Thirty-five case control or cohort studies (138,571 women; 3,654 (2.6%) developed pre-eclampsia) were included in the review; there were only two prospective studies. Quality assessment indicated that none of the studies reported on reference tests and most studies did not blind assessors to index test results.
Serum markers: For ADAM12, only one study (of five) reported a detection rate of 38% (95% CI 27% to 50%) for unspecified pre-eclampsia. Fβ-hCG (10 studies) was not shown to be a predictive marker of pre-eclampsia.
For inhibin A and activin A, one of five studies reported detection rates of 35% for inhibin A and 20% for activin A.
Five studies reported PP13 levels in early onset pre-eclampsia; detection rates ranged between 37% and 80%. Detection rates for PIGF in the first trimester were 41% and 59% for early-onset pre-eclampsia; for late onset pre-eclampsia the rate was 33%.
Eight studies assessed PAPP-A. Four studies reported detection rates that ranged from 22% to 43% in early-onset pre-eclampsia.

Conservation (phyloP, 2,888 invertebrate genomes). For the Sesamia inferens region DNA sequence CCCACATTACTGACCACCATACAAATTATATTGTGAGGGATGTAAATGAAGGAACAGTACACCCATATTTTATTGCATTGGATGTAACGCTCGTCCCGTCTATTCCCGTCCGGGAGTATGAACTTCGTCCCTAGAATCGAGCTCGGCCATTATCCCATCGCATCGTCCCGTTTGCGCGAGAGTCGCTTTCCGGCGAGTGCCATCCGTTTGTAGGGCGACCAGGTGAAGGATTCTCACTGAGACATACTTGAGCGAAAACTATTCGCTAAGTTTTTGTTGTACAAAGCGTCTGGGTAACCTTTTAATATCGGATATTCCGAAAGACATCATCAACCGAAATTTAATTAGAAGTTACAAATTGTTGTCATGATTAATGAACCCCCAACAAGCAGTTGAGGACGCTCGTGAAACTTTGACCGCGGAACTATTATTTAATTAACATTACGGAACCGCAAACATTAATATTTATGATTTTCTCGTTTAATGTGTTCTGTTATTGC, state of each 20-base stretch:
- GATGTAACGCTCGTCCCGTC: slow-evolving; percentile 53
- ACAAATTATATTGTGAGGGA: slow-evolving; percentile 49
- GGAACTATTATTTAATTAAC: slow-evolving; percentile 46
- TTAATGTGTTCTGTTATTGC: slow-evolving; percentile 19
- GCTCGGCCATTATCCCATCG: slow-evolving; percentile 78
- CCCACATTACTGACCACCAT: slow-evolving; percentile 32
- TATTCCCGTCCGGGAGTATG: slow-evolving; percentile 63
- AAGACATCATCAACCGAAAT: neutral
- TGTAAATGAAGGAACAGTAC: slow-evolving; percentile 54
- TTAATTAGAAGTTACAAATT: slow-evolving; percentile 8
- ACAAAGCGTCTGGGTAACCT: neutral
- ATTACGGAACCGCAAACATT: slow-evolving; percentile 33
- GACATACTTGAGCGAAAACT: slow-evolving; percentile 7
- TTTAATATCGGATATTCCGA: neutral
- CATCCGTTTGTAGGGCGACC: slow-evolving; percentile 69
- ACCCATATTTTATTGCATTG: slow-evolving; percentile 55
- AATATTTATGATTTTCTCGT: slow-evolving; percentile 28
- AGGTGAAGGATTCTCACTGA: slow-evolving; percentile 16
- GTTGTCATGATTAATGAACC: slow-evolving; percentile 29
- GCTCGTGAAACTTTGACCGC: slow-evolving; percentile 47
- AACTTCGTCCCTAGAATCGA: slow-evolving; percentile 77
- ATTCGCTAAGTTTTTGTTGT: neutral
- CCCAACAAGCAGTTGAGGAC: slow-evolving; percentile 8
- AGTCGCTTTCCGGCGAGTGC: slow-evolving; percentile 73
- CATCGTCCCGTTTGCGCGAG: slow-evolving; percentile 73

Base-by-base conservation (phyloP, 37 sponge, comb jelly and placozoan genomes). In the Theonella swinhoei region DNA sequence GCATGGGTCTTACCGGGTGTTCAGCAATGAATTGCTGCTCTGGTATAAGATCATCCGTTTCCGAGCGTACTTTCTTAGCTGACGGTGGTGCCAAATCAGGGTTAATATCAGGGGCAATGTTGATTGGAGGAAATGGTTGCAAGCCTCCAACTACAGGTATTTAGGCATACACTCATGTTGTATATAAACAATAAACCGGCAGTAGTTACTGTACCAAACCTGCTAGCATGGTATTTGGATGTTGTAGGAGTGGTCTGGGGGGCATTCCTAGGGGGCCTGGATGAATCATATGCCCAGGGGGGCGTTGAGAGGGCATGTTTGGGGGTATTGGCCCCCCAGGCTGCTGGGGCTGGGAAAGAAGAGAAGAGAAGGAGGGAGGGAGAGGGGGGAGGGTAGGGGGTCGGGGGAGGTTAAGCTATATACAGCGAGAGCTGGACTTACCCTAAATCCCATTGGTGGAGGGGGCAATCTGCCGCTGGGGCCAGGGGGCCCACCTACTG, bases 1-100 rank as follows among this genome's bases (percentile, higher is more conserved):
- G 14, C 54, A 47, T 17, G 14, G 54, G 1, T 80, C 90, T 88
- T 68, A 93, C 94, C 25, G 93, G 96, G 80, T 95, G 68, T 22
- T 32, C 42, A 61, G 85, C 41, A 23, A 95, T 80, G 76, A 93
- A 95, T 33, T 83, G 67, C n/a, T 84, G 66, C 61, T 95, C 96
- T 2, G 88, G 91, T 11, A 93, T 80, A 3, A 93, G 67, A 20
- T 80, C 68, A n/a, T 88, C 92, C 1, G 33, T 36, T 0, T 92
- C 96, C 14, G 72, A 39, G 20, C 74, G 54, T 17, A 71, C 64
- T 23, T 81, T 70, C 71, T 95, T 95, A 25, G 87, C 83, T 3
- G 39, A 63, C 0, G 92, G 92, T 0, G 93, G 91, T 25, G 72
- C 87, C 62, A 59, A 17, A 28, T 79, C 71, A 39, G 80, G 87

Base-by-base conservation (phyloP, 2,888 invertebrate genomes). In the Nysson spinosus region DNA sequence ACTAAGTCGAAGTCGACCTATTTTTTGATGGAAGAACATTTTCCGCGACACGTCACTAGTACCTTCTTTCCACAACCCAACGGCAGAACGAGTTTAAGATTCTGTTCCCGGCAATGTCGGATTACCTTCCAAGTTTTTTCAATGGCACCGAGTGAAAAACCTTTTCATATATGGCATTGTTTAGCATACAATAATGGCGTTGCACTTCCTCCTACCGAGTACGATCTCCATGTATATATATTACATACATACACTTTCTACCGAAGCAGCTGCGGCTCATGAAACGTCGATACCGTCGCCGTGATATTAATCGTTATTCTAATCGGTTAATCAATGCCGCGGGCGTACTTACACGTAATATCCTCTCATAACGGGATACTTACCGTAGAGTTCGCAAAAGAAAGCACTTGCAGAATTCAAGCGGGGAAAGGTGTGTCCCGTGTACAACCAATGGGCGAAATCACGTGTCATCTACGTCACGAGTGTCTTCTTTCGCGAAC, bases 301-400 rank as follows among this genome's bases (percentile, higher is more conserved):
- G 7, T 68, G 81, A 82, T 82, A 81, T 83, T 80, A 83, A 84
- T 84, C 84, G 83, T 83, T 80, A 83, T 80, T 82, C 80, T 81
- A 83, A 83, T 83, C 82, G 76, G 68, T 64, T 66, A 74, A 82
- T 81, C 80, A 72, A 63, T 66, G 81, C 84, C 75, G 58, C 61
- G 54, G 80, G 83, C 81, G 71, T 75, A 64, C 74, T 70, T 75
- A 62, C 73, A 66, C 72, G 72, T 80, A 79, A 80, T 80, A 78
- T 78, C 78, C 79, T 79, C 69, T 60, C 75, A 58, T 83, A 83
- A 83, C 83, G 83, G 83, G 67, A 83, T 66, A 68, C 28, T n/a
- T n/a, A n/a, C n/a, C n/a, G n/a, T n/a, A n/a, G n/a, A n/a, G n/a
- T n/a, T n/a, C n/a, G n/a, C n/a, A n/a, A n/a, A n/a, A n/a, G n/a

Uterine artery Doppler ultrasound: Abnormal uterine artery waveforms seemed to be a good predictor of pre-eclampsia but detection rates for early onset varied between 29% and 83% and for late onset varied between 5% and 62%.
Maternal characteristics: Detection rates for maternal characteristic alone ranged from 23% to 56% in early, late and unspecified pre-eclampsia (15 studies).
Combined screening: For combinations of two markers, the best detection rate was reported for the combination of PP13 and uterine artery Doppler ultrasound (90%; one study). For the combination of more than two markers, detection rates ranged from 38% to 100% with the best rates reported for the combination of five markers (Inhibin A, PIGF, PAPP-A, ultrasound and maternal characteristics).